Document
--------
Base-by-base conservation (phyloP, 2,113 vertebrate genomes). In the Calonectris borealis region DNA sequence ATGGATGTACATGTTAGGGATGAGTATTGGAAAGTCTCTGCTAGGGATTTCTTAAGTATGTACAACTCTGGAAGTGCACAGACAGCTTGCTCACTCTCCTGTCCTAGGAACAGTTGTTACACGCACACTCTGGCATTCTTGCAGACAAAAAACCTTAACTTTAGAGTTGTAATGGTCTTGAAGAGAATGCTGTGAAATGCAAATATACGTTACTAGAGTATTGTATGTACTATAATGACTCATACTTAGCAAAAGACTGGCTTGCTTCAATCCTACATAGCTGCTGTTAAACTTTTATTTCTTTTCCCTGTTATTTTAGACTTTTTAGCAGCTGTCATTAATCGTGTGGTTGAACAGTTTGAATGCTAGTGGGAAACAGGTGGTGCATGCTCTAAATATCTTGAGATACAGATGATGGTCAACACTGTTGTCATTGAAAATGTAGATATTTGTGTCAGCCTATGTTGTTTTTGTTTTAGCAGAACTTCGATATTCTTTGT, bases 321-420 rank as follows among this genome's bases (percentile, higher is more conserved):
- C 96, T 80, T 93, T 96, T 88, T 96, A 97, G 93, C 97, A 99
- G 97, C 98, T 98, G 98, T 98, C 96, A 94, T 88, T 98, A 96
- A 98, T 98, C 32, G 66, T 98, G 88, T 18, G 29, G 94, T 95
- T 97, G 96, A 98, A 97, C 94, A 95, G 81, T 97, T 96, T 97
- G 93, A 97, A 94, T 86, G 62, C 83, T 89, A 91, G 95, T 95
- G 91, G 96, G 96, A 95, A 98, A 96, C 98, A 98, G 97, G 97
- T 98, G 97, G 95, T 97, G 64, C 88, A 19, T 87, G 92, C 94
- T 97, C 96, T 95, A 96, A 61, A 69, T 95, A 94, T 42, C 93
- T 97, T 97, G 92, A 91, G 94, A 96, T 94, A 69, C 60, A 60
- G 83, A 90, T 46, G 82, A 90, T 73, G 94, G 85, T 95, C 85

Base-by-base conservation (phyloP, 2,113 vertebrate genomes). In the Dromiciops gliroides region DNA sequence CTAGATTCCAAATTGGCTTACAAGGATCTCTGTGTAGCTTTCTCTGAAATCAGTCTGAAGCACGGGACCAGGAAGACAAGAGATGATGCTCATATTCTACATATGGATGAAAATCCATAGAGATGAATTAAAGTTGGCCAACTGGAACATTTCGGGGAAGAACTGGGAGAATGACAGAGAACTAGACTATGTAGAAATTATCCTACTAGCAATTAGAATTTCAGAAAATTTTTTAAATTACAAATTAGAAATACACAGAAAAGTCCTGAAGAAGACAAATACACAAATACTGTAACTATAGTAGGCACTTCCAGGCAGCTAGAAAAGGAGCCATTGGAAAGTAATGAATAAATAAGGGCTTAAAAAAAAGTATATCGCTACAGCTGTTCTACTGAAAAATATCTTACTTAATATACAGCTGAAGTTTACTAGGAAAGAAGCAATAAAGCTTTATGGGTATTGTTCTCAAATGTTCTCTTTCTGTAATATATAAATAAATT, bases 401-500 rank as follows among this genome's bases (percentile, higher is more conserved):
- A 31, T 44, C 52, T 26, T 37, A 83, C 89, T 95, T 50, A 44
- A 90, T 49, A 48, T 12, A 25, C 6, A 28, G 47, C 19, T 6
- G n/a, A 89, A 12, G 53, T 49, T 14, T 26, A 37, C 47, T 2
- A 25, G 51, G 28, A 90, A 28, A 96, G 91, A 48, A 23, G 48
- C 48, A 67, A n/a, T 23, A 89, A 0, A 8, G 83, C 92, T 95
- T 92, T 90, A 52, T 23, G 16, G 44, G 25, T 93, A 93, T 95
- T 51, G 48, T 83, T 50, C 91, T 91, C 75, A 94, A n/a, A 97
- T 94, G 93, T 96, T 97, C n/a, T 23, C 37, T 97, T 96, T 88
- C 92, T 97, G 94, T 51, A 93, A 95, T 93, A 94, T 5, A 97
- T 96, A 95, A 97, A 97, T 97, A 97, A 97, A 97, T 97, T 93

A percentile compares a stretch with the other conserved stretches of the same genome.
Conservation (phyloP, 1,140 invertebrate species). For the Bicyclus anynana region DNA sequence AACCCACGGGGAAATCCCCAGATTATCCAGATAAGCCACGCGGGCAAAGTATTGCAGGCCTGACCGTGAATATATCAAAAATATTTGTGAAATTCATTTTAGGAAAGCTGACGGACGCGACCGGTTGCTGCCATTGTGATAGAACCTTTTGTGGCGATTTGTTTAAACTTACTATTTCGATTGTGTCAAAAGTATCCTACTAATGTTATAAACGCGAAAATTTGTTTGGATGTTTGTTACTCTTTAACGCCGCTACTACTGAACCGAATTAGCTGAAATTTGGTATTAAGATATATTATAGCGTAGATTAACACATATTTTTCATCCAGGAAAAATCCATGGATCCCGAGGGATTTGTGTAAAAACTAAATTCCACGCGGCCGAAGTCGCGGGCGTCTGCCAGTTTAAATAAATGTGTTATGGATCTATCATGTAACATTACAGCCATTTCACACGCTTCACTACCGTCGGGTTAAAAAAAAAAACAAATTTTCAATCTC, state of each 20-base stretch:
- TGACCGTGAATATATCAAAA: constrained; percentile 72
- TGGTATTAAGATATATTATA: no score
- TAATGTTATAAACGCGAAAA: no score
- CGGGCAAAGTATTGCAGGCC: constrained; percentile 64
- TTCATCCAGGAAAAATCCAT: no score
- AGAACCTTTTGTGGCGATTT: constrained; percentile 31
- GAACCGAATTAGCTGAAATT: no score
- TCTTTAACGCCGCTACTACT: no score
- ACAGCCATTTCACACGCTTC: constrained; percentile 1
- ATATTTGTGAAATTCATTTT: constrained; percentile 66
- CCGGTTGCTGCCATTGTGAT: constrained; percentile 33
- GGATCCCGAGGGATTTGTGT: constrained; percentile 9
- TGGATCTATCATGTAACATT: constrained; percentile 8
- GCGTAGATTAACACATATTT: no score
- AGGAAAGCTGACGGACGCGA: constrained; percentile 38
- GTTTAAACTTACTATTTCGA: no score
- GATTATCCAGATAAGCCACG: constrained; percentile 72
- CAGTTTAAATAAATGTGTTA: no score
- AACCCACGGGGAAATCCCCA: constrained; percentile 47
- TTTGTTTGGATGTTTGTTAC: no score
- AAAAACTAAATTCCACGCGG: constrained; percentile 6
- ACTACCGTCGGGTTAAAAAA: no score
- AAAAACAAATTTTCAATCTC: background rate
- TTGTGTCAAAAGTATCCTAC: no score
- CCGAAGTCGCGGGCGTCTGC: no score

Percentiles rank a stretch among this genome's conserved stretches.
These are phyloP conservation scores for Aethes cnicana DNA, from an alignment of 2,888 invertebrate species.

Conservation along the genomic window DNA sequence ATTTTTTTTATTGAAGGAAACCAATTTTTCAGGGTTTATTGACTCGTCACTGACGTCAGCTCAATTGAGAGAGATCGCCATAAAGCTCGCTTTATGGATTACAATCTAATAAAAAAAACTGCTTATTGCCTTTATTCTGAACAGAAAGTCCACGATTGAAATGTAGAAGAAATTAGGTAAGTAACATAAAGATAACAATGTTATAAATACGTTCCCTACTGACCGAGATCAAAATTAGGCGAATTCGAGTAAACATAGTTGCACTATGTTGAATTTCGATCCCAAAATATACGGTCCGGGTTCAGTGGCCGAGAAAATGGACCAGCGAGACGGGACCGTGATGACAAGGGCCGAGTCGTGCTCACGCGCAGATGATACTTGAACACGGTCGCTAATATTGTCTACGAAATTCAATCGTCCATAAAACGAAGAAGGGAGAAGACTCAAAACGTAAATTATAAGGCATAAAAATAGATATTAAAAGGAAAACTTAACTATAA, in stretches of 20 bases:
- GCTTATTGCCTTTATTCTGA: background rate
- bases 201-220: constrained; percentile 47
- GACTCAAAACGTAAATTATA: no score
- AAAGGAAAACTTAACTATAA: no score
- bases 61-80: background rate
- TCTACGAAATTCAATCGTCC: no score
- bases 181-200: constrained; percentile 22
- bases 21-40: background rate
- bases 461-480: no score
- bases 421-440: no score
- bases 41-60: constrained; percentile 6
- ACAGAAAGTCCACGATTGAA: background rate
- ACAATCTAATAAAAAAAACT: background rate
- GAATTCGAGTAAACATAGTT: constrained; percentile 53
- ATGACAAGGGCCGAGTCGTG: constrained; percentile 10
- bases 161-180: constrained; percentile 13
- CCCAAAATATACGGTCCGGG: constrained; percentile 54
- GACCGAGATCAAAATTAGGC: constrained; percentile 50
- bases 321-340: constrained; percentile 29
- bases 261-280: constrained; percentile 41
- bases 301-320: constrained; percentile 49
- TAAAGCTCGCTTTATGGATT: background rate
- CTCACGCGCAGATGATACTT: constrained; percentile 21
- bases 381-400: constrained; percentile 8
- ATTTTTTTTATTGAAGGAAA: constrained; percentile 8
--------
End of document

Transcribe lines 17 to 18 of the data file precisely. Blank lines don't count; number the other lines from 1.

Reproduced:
- C 48, A 67, A n/a, T 23, A 89, A 0, A 8, G 83, C 92, T 95
- T 92, T 90, A 52, T 23, G 16, G 44, G 25, T 93, A 93, T 95